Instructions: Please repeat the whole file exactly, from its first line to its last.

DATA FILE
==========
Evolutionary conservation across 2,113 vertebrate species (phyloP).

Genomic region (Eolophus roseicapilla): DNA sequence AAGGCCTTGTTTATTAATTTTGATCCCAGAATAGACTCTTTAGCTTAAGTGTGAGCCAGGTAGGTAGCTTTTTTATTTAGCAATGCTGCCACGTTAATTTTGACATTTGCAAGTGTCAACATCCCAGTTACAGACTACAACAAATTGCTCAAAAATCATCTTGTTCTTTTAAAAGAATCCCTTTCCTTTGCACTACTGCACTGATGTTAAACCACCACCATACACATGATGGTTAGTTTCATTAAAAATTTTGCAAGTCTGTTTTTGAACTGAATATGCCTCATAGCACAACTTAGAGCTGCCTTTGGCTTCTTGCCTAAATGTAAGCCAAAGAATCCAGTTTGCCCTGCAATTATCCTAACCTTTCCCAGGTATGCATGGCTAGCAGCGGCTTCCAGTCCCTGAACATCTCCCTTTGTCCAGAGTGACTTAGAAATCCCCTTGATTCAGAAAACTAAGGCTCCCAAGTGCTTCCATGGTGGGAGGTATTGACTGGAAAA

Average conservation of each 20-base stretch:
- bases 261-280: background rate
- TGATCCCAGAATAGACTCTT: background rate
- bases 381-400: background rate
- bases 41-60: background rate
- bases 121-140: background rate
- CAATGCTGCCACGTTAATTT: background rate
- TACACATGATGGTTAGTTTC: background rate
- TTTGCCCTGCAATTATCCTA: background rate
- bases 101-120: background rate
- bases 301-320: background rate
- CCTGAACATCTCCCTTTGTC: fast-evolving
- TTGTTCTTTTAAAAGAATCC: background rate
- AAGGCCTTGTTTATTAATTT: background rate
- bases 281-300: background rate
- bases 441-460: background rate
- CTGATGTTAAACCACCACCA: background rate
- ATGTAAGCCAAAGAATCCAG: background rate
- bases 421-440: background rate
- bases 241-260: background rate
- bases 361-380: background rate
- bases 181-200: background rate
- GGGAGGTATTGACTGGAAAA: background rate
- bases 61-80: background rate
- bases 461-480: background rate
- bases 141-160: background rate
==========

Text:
Evolutionary conservation across 2,113 vertebrate species (phyloP).

Genomic region (Eolophus roseicapilla): DNA sequence AAGGCCTTGTTTATTAATTTTGATCCCAGAATAGACTCTTTAGCTTAAGTGTGAGCCAGGTAGGTAGCTTTTTTATTTAGCAATGCTGCCACGTTAATTTTGACATTTGCAAGTGTCAACATCCCAGTTACAGACTACAACAAATTGCTCAAAAATCATCTTGTTCTTTTAAAAGAATCCCTTTCCTTTGCACTACTGCACTGATGTTAAACCACCACCATACACATGATGGTTAGTTTCATTAAAAATTTTGCAAGTCTGTTTTTGAACTGAATATGCCTCATAGCACAACTTAGAGCTGCCTTTGGCTTCTTGCCTAAATGTAAGCCAAAGAATCCAGTTTGCCCTGCAATTATCCTAACCTTTCCCAGGTATGCATGGCTAGCAGCGGCTTCCAGTCCCTGAACATCTCCCTTTGTCCAGAGTGACTTAGAAATCCCCTTGATTCAGAAAACTAAGGCTCCCAAGTGCTTCCATGGTGGGAGGTATTGACTGGAAAA

Average conservation of each 20-base stretch:
- bases 261-280: background rate
- TGATCCCAGAATAGACTCTT: background rate
- bases 381-400: background rate
- bases 41-60: background rate
- bases 121-140: background rate
- CAATGCTGCCACGTTAATTT: background rate
- TACACATGATGGTTAGTTTC: background rate
- TTTGCCCTGCAATTATCCTA: background rate
- bases 101-120: background rate
- bases 301-320: background rate
- CCTGAACATCTCCCTTTGTC: fast-evolving
- TTGTTCTTTTAAAAGAATCC: background rate
- AAGGCCTTGTTTATTAATTT: background rate
- bases 281-300: background rate
- bases 441-460: background rate
- CTGATGTTAAACCACCACCA: background rate
- ATGTAAGCCAAAGAATCCAG: background rate
- bases 421-440: background rate
- bases 241-260: background rate
- bases 361-380: background rate
- bases 181-200: background rate
- GGGAGGTATTGACTGGAAAA: background rate
- bases 61-80: background rate
- bases 461-480: background rate
- bases 141-160: background rate